Thursday in the Twenty-Seventh Week of Ordinary Time

Luke 22:35-38

Even God’s People Have Need of Necessities

Today’s passage is one that presents difficulties and so lends itself to different interpretations.  And as I have said before, my interpretations are only mine and no one need embrace them.  Only Luke records this saying of our Lord, which makes it harder to manage as we have little light from the other gospels.

The problem has to do with Jesus’ seeming approval of carrying swords.  The context is, of course, Thursday evening, the Last Supper, and Jesus’ final instructions to his disciples before his impending passion.  He has just told them of their upcoming desertion of him, which each of them has vehemently protested.  Jesus knows that in a few hours they will be without him physically for the rest of their lives, “for what is written about [him] has its fulfillment.”  Thus, matters on the ground are about to change drastically.  This calls for a new set of instructions to adjust to those matters.

Jesus first reminds them, through their own mouths, that they had never lacked anything, even when he sent them out with nothing (9:1-6; 10:1-12).  But now, he would no longer be with them.  The people to whom they would preach would not know the name of Jesus as did the lost sheep of the house of Israel (Matthew 10:6).  Of course, they would soon have the Holy Spirit, and the Church would be established, but God’s people must invariably reside in the real world where they too must require life’s necessities.  So Jesus says, “But now let the one who has a moneybag take it, and likewise a knapsack.  And let the one who has no sword sell his cloak and buy one.”  Wait a minute: a sword?  Yes, Jesus said sword.  And when the disciples respond, “Here are two swords,” Jesus says, “It is enough.”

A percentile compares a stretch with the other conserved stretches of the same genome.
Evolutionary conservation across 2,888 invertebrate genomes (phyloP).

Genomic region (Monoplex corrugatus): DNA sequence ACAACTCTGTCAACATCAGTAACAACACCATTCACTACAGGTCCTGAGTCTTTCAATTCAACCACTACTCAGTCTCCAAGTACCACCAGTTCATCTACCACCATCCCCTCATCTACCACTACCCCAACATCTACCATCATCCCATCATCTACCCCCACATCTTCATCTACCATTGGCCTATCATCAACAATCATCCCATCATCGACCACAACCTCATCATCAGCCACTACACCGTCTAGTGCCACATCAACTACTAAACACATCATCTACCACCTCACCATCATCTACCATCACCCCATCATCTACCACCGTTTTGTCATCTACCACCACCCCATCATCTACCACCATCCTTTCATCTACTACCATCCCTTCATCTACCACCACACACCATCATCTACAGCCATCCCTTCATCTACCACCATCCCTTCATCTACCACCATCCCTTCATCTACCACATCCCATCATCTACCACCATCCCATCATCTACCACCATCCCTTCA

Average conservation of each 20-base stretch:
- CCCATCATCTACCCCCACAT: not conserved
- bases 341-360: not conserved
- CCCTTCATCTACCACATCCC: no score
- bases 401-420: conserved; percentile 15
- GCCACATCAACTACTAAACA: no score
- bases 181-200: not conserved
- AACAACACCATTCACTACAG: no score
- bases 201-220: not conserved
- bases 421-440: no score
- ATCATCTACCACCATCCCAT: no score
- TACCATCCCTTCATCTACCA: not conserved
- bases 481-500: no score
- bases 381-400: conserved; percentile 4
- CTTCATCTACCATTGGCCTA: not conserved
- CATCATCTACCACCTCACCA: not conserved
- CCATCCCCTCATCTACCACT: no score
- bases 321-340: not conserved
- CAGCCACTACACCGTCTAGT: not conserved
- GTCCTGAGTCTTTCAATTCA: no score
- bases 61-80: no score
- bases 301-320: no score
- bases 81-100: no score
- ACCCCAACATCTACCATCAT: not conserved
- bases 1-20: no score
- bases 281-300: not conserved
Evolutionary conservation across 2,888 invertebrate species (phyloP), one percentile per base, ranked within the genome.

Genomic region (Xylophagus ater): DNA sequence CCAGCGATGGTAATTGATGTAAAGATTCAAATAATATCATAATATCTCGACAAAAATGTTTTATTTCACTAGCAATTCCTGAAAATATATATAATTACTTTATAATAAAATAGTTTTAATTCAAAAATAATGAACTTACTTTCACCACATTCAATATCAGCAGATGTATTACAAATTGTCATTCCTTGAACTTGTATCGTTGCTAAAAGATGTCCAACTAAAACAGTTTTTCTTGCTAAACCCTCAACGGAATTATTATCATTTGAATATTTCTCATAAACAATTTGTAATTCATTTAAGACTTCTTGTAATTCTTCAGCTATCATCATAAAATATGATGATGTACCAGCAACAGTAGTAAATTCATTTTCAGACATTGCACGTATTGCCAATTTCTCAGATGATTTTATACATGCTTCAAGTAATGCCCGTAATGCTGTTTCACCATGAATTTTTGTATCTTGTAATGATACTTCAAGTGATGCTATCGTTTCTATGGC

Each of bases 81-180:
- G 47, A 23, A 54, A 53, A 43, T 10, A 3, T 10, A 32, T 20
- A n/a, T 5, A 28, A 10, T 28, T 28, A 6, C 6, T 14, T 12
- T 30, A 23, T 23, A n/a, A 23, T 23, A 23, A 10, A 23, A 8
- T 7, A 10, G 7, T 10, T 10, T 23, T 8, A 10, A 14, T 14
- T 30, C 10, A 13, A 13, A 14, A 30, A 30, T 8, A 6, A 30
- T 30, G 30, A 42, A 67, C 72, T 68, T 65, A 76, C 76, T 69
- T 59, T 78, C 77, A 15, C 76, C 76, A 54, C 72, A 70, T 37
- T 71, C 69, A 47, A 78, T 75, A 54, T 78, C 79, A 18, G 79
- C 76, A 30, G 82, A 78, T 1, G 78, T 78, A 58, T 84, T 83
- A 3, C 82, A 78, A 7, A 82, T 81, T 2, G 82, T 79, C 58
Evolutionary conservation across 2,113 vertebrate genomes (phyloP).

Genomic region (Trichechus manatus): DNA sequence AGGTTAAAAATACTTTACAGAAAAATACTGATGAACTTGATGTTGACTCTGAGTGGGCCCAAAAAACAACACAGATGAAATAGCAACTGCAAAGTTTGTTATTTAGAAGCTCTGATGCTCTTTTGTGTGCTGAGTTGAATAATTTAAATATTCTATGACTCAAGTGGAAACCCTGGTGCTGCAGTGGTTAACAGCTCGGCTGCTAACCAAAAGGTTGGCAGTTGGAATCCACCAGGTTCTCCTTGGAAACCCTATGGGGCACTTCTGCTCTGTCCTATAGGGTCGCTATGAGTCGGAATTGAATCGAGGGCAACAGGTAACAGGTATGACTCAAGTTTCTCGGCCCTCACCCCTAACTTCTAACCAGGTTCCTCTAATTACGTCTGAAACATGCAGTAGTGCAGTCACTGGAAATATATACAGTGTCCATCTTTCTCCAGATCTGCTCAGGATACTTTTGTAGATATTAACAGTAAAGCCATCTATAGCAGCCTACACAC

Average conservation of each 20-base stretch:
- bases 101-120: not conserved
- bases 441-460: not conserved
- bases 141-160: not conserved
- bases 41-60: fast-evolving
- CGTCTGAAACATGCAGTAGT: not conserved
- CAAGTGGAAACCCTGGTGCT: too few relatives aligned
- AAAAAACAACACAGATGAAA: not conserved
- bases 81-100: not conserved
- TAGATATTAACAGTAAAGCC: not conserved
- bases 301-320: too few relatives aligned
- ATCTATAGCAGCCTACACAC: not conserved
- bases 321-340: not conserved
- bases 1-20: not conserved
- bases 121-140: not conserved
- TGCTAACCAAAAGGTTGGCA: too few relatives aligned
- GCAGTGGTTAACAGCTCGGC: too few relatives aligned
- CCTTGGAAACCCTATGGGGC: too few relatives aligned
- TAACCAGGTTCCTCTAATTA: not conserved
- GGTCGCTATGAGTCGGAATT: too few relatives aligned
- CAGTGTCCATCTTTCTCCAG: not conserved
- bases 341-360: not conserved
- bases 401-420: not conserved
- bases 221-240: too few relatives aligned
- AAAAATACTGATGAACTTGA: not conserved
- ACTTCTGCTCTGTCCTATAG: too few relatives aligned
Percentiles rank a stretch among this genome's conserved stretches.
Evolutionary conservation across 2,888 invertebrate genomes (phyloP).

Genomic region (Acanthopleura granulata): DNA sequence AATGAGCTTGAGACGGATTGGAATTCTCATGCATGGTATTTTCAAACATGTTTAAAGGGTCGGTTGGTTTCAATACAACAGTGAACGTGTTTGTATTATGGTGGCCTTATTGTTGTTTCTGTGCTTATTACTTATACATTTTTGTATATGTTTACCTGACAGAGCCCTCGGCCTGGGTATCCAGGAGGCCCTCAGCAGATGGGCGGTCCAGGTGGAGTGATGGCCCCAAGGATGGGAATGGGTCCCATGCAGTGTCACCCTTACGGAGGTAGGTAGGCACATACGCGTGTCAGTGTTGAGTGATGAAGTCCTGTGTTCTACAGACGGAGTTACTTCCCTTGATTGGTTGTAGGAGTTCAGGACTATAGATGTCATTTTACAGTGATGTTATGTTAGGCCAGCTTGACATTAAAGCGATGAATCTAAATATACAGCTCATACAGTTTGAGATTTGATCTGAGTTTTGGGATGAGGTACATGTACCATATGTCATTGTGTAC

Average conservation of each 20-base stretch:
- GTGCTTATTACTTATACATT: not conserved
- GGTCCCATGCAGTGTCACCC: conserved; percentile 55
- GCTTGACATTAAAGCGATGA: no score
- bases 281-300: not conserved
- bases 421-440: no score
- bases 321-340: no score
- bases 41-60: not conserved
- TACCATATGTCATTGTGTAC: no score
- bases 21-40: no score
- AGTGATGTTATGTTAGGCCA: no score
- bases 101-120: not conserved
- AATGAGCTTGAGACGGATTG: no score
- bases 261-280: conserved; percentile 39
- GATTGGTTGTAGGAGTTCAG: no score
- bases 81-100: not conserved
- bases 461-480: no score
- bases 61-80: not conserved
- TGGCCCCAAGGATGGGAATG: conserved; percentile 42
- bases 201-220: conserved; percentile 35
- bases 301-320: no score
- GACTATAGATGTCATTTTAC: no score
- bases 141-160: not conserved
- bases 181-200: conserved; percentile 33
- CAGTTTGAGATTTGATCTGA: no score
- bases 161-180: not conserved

Some say that Jesus said, “It is enough,” in exasperation at the disciples’ lack of understanding.  But Jesus did say to get a sword.  On the other hand, he did rebuke the disciples for defending him with the sword just a few hours later (Matthew 26:52).  I certainly agree with those who argue that Jesus did not allow the sword to be used in defense of the gospel, or to spread it, as history woefully records.  But Jesus does not condemn self-defense, no more than he condemns a moneybag (bank account) or knapsack (necessary supplies).  Christians live in a broken world along with everyone else and must share the world’s goods.  They too must eat, drink, buy and sell, defend their country, and yes, if need be, defend themselves and their families.  I’m glad we worship a practical Savior.

Author: The Reformed Baptist

My name is Stephen Taylor, ordained Baptist minister of eighteen years pastoral experience with a Ph.D. in Historical Theology from Southwestern Baptist Theological Seminary in Fort Worth, Texas. Better than that, I am married to a godly woman, Karla, who has been very patient with me since 1989. I have two daughters, both of whom I homeschooled for extended periods of time, who became godly young women, and who ran off and married godly young men, all of which is very proper. The oldest daughter has even seen fit to bless me with a grandson and a granddaughter, and my youngest daughter with a grandson, all three of whom are bundles of exceeding joy. As you can see, I am quite blessed. This website is dedicated to helping people grow in the wisdom and knowledge of our Lord Jesus Christ through the gift of writing that the Lord has given to me. It is specifically about helping His people grow in godliness, the theme you see repeated above. I write devotions with this aim and hope that they might be of some help to God’s people. Full disclosure: I am of a Reformed bent, meaning that my understanding of Scripture is primarily informed by the Reformers and their successors of the sixteenth and seventeenth centuries. However, as a student of church history and theology, I strive to remain true to that teaching handed down once for all unto the saints through every age of the Church. I like to think of myself as a “catholic” Christian, as the Reformers thought of themselves. At any rate, feel free to read, pray, and contact me if you wish, or correct me if need be. As you can see, I tend to follow the church year. Of course, I make no special claims about these devotions. I know very well that others have written better and plumbed the depths of God’s word with greater insight. But if my musings help someone draw closer to the Lord, well then, I have my reward. Blessings to you and may the God and Father of our Lord and Savior Jesus Christ speak to you that word which He knows you especially need to hear. Grace & peace, Stephen Taylor

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